Tip 1: Know Your Audience – The judges are one of the few things you can use to your advantage going into the Iron Viz. I kept their likes and dislikes in mind while designing the viz above.
Tip 3: Leverage Color – This viz features a limited color palette and also uses a custom color created using RGB values.
Tip 4: Keep It Simple – During the Iron Viz Championship, you have just twenty minutes to create the best data visualization possible. Keeping the viz simple ensured I was able to complete it in twenty minutes and also made the dashboard easier to understand.
Tip 6: Re-Tell an Old Story – The IMDB database began in 1990, and movie reviews and history existed long before that. Data visualization allowed me to re-tell an old story in a way that was more insightful than fishing through thousands and thousands of records.
Tip 7: Don’t Neglect the Setup – The winning viz asks a single question and includes a tagline about what the viz contains.
Tip 8: Don’t Use Pie Charts – Self-explanatory. (couldn’t resist)
Tip 9: Use Corporate Chart Types – Every chart type in this viz consists of lines and bars – the Godfathers of data visualization.
Tip 10: Use Callout Numbers – I provide the answer to the question at the top of the dashboard immediately in the form of large callout numbers; from there, end users can continue to explore the data visualization for additional insights.
Tip 11: Allow Discovery – The parameter in the top-center of the dashboard allows end users to decide for themselves ‘How old is old?’. The use of this filter changes the entire data visualization, thus, providing a means for users to discover their own stories in the data.
Tip 12: Balance Data and Design – The IMDB data is the heart of “Do Old Movies Get Better With Age?” The design has nothing to do with the story the data was waiting to share. The design maximized the impact of the viz by engaging end users and making the story more likely to be shared.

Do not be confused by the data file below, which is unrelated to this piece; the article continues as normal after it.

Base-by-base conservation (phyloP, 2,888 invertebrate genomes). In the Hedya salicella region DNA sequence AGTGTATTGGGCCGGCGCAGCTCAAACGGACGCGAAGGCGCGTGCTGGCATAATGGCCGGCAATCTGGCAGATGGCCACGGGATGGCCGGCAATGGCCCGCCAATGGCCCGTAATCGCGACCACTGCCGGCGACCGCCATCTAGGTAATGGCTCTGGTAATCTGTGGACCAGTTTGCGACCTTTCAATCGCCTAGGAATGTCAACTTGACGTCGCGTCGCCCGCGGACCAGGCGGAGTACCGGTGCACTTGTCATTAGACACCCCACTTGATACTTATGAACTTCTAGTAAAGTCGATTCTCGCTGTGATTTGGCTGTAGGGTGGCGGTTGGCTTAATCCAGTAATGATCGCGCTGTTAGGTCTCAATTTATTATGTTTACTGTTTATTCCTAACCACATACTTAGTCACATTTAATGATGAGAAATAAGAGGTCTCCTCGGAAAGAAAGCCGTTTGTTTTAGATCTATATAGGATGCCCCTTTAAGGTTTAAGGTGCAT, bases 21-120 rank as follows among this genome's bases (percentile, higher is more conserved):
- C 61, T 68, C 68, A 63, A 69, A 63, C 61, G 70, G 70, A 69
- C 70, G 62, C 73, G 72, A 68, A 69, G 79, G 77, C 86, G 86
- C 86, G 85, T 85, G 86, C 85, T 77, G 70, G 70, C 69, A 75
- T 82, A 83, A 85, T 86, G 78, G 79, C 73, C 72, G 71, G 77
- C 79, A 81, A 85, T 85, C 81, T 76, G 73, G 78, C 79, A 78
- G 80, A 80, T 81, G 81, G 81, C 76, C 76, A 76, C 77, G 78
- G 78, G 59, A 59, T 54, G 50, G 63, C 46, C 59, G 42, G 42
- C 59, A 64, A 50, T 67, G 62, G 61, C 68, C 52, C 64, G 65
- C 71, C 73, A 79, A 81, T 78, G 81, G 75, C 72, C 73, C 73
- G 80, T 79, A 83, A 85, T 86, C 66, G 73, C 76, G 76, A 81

Tip 13: Eliminate Chartjunk (but Not Graphics) – The viz uses three small graphics in a tasteful way; none of which interfere with the data or charts. In fact, the stars save real estate by doubling as a color legend.
Tip 14: Freeform Dashboard Design – Freeform dashboard design was leveraged to create a clean layout and place graphics and KPIs in better relation to each other.
Thank you so much for reading Data-Driven Storytelling: Tips from an Iron Viz Champion. This project has provided a fun way for me to document some of my thoughts on data visualization. I’m a firm believer that visualization is the key to understanding data and it’s fascinating that there are so many aspects to consider, even before discussing the technical needs involved.
Please stay in touch! If you are beginning your journey with Tableau and need some help taking your skills to the next level, consider following our Tableau 201 series. If you need professional consulting, Evolytics offers comprehensive data visualization services including help with Tableau Server, training, and dashboard creation.